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Crafts are frequently over-looked in the game, perhaps a warrior may forge a sword, or a wizard learn weaving to make a cloak, but in general labouring over raw goods to make a few coppers is not a heroic gaming experience. That's fine, but a little knowledge about some crafts can go a long way towards adding colour to a game, and explaining what sort of things may be going on in a domain.
Knowledge of crafts is typically passed down from Master to Apprentice or within a guild, and specific technicques are frequently closely guarded secrets that are carefully protected to keep the family in trade down the generations. Testing new ways of doing things tends to be rare - failure is expensive and when every copper coin counts, doing it 'the right way' is imperative. Innovations tend to arise only where someone has significant capital to allow them to experiment, or where the cost of failure is low.
Wood was one of the most important and valuable resources that a medieval lord could own, not because of rights to hunt, or payments for foraging, but due to the harvesting of the wood itself - for woods were regularly harvested over cycles as long as 150 years, each generation of the nobility harvesting wood planted generations before and then planting trees to be harvested in decades and centuries to come itself so ensure the families continued propsperity.
Wood crafts include:
- Wood harvesting and coppicing. A brief comment on how wood is 'farmed' in 'civilised lands.
- Wood cutting and turning. Some comments on lumbering, sawing, riving, seasoning and turning wood.
- Basketry and wickerwork. The craft of weaving wood together to make various goods.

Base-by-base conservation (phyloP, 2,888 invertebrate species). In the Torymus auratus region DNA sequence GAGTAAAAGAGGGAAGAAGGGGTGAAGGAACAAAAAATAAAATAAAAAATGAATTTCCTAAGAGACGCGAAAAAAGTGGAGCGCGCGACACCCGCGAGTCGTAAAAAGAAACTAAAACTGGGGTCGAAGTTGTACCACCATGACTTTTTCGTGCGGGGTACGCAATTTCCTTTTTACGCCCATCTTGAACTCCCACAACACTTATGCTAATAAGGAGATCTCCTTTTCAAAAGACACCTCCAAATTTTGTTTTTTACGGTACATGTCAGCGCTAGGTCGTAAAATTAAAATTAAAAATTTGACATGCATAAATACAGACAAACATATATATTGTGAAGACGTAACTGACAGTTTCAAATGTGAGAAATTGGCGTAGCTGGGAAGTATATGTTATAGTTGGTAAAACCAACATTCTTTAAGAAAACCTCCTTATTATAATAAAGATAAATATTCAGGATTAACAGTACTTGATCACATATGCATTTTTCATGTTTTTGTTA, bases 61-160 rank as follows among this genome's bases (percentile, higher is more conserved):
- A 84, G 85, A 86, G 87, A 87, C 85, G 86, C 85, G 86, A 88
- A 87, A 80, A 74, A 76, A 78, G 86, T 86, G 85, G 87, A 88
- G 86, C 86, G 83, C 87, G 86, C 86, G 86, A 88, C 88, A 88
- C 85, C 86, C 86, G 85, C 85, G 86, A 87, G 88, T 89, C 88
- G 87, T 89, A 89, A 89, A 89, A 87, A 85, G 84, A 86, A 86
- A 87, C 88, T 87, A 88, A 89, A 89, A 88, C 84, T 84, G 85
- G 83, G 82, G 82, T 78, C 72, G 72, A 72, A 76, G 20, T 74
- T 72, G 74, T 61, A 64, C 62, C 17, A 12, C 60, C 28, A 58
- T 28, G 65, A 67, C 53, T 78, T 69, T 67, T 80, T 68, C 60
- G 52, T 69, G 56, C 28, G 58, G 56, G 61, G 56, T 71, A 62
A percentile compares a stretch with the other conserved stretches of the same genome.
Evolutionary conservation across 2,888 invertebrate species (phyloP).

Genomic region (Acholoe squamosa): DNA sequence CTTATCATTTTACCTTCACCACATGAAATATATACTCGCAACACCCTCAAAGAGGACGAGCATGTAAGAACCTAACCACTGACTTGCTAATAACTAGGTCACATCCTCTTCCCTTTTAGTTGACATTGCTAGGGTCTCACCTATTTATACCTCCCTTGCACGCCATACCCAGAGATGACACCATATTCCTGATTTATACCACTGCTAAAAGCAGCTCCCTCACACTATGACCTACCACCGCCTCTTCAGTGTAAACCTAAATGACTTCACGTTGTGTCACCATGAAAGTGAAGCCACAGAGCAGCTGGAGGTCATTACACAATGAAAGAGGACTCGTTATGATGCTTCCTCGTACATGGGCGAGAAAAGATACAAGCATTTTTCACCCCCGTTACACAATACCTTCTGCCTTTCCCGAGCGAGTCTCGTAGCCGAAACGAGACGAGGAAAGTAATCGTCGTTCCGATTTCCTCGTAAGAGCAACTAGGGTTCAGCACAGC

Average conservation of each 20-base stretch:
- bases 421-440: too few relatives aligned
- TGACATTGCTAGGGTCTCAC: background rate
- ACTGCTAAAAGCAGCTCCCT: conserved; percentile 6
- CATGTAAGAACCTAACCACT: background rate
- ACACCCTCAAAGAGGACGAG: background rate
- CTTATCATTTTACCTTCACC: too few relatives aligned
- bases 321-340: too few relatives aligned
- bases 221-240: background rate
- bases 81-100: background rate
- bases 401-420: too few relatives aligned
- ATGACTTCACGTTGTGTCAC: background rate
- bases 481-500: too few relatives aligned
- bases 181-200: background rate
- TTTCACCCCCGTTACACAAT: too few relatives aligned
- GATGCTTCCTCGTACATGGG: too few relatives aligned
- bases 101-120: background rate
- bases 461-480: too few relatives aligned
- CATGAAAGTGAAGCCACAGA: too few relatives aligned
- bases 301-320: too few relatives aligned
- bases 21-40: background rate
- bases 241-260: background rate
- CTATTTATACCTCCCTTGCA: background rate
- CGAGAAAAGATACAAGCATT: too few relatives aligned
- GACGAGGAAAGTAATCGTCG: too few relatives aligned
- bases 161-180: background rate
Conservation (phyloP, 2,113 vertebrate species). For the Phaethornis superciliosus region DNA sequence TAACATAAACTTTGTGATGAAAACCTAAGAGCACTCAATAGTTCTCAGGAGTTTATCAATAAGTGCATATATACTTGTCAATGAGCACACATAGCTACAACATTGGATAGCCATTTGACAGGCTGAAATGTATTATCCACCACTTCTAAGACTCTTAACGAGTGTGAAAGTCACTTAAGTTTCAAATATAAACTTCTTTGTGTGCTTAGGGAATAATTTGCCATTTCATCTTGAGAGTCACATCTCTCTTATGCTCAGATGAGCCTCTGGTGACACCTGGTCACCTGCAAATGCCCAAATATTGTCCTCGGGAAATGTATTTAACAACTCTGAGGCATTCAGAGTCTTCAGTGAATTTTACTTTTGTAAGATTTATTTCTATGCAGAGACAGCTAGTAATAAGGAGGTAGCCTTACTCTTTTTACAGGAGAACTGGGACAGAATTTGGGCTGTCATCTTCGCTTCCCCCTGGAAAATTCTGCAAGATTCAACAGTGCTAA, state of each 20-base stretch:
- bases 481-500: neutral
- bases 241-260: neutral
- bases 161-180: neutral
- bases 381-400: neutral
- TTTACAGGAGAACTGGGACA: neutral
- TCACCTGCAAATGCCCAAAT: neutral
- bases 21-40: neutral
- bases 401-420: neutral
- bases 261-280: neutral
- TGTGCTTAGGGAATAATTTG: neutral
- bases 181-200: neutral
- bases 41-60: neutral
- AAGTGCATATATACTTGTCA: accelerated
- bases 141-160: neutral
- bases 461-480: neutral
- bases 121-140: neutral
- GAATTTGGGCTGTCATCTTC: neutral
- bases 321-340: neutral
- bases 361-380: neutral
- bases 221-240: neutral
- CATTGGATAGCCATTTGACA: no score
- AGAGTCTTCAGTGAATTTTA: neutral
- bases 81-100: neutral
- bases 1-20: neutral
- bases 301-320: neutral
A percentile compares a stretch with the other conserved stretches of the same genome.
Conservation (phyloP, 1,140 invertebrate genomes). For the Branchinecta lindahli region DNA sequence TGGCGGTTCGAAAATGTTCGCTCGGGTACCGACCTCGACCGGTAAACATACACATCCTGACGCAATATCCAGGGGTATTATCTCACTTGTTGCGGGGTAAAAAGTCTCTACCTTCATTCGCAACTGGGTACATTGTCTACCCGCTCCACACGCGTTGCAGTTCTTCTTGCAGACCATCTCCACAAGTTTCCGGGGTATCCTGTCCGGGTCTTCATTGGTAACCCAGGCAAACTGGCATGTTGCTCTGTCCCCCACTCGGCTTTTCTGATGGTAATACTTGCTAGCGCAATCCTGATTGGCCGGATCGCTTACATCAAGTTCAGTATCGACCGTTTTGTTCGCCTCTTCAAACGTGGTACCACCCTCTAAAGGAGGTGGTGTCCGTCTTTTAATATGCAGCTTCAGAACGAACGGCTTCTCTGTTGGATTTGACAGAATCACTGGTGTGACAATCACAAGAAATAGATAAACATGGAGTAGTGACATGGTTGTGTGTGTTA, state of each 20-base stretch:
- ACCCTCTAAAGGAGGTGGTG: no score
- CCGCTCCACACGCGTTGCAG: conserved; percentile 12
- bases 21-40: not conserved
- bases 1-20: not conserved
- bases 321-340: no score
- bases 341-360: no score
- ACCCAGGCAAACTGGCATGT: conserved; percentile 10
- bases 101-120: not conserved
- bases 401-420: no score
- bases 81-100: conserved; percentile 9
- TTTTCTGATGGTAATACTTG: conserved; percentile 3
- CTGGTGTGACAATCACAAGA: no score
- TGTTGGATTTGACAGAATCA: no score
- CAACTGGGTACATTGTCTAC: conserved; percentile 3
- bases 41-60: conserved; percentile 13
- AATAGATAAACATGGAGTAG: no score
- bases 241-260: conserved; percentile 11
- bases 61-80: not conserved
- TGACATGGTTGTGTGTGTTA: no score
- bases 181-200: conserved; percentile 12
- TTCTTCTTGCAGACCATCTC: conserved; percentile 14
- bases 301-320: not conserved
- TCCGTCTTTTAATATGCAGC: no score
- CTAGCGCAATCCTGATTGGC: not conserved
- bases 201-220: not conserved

- Boat building. The making of boats and ships.
- Charcoal burning. The craft of partly burning wood to make a more useful fuel.
- Barrel making. The craft of making barrels to hold goods.
- Farm tool making. How to make farmyard forks, broms, cribs, and ladders
- Hedge laying. How to grow / make a strong impassable hedge.
- Fence making. How to make fences and hurdles (movable enclosures for livestock).
- Wagon making. The making of carts, wagons and wains for carrying goods.
- Wheel making. The making of wheels - a highly skilled job mixing skills from many crafts.
Earthenwork is crafts which relate to the earth and earthenware.
Earthen crafts include:
- Brick and tile making. How to make bricks and tiles.
- Glass making. How to make glass.
- Lime burning. Some comments on the uses of lime.
- Slate mining. The craft of slate mining.
- Well digging. How to dig a well.
- Peat cutting. The peasant tradition of cutting peat
- Millstone dressing. How to cut a millstone.
- Pottery. Some comments on clay preparation and pottery.
- Wood huts
- Log cabin
- Wood cabin
- Clay lump walling
- Cob Walling
- Flint walling
- Thatching. Thatching is the process of making a roof from grass, and having it stay dry and warm for decades.
- Paper making
- Candle making
- Soap making.
- Dry stone walling. Where wood is expensive, livestock still needs to be contained, so walls are built from the local stone.
- Rush and straw-work. A craft similar to wickerwork but based on grasses and rushes.
, 08-18-2010 at 08:39 PM|
Last edited by , 10-23-2011 at 01:51 PM
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